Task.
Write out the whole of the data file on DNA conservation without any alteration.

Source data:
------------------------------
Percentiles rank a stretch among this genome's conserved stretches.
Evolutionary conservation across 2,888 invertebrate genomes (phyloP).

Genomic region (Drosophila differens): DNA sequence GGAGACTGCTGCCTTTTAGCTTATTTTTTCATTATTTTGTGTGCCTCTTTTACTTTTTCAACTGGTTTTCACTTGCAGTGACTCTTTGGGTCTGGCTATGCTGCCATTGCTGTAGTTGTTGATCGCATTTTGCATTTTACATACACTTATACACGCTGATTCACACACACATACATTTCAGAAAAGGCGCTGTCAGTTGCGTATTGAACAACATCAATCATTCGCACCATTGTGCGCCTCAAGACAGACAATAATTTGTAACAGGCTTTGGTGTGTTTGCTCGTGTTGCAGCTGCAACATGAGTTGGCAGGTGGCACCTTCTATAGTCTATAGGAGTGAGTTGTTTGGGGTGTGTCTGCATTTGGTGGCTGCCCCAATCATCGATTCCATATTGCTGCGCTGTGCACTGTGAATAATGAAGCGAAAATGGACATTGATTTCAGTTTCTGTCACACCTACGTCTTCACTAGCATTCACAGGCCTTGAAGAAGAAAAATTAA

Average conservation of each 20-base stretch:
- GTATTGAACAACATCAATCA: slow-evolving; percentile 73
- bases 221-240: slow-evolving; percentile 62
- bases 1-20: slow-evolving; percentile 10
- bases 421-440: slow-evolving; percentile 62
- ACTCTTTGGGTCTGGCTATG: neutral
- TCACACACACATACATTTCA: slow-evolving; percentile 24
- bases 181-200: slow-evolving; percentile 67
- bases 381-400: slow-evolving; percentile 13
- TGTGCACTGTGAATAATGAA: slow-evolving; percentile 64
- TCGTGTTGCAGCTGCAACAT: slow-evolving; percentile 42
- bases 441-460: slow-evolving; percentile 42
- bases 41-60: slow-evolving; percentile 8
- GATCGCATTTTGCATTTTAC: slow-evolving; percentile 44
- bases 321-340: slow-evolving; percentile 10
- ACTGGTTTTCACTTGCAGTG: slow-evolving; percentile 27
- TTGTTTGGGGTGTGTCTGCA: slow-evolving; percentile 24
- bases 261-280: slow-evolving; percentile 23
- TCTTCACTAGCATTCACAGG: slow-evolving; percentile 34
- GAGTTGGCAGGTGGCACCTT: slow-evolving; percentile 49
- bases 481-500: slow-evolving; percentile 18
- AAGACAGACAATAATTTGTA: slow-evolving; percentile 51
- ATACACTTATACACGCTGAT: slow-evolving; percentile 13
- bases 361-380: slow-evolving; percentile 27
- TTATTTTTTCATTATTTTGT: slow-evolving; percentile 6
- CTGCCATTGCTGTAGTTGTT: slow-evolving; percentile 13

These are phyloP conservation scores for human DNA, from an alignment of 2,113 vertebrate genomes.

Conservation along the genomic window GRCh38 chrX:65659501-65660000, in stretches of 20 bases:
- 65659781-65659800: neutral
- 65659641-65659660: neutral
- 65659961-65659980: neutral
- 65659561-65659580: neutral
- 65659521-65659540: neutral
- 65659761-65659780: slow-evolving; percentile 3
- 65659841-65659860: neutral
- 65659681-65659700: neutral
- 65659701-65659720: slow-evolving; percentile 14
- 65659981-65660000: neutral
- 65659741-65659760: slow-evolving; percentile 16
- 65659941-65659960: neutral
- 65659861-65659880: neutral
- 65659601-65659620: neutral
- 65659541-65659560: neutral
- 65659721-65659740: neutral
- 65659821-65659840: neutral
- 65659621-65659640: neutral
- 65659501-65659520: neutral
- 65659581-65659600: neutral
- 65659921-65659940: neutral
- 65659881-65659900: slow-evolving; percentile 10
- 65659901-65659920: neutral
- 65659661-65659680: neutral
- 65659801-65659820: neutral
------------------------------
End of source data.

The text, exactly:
Percentiles rank a stretch among this genome's conserved stretches.
Evolutionary conservation across 2,888 invertebrate genomes (phyloP).

Genomic region (Drosophila differens): DNA sequence GGAGACTGCTGCCTTTTAGCTTATTTTTTCATTATTTTGTGTGCCTCTTTTACTTTTTCAACTGGTTTTCACTTGCAGTGACTCTTTGGGTCTGGCTATGCTGCCATTGCTGTAGTTGTTGATCGCATTTTGCATTTTACATACACTTATACACGCTGATTCACACACACATACATTTCAGAAAAGGCGCTGTCAGTTGCGTATTGAACAACATCAATCATTCGCACCATTGTGCGCCTCAAGACAGACAATAATTTGTAACAGGCTTTGGTGTGTTTGCTCGTGTTGCAGCTGCAACATGAGTTGGCAGGTGGCACCTTCTATAGTCTATAGGAGTGAGTTGTTTGGGGTGTGTCTGCATTTGGTGGCTGCCCCAATCATCGATTCCATATTGCTGCGCTGTGCACTGTGAATAATGAAGCGAAAATGGACATTGATTTCAGTTTCTGTCACACCTACGTCTTCACTAGCATTCACAGGCCTTGAAGAAGAAAAATTAA

Average conservation of each 20-base stretch:
- GTATTGAACAACATCAATCA: slow-evolving; percentile 73
- bases 221-240: slow-evolving; percentile 62
- bases 1-20: slow-evolving; percentile 10
- bases 421-440: slow-evolving; percentile 62
- ACTCTTTGGGTCTGGCTATG: neutral
- TCACACACACATACATTTCA: slow-evolving; percentile 24
- bases 181-200: slow-evolving; percentile 67
- bases 381-400: slow-evolving; percentile 13
- TGTGCACTGTGAATAATGAA: slow-evolving; percentile 64
- TCGTGTTGCAGCTGCAACAT: slow-evolving; percentile 42
- bases 441-460: slow-evolving; percentile 42
- bases 41-60: slow-evolving; percentile 8
- GATCGCATTTTGCATTTTAC: slow-evolving; percentile 44
- bases 321-340: slow-evolving; percentile 10
- ACTGGTTTTCACTTGCAGTG: slow-evolving; percentile 27
- TTGTTTGGGGTGTGTCTGCA: slow-evolving; percentile 24
- bases 261-280: slow-evolving; percentile 23
- TCTTCACTAGCATTCACAGG: slow-evolving; percentile 34
- GAGTTGGCAGGTGGCACCTT: slow-evolving; percentile 49
- bases 481-500: slow-evolving; percentile 18
- AAGACAGACAATAATTTGTA: slow-evolving; percentile 51
- ATACACTTATACACGCTGAT: slow-evolving; percentile 13
- bases 361-380: slow-evolving; percentile 27
- TTATTTTTTCATTATTTTGT: slow-evolving; percentile 6
- CTGCCATTGCTGTAGTTGTT: slow-evolving; percentile 13

These are phyloP conservation scores for human DNA, from an alignment of 2,113 vertebrate genomes.

Conservation along the genomic window GRCh38 chrX:65659501-65660000, in stretches of 20 bases:
- 65659781-65659800: neutral
- 65659641-65659660: neutral
- 65659961-65659980: neutral
- 65659561-65659580: neutral
- 65659521-65659540: neutral
- 65659761-65659780: slow-evolving; percentile 3
- 65659841-65659860: neutral
- 65659681-65659700: neutral
- 65659701-65659720: slow-evolving; percentile 14
- 65659981-65660000: neutral
- 65659741-65659760: slow-evolving; percentile 16
- 65659941-65659960: neutral
- 65659861-65659880: neutral
- 65659601-65659620: neutral
- 65659541-65659560: neutral
- 65659721-65659740: neutral
- 65659821-65659840: neutral
- 65659621-65659640: neutral
- 65659501-65659520: neutral
- 65659581-65659600: neutral
- 65659921-65659940: neutral
- 65659881-65659900: slow-evolving; percentile 10
- 65659901-65659920: neutral
- 65659661-65659680: neutral
- 65659801-65659820: neutral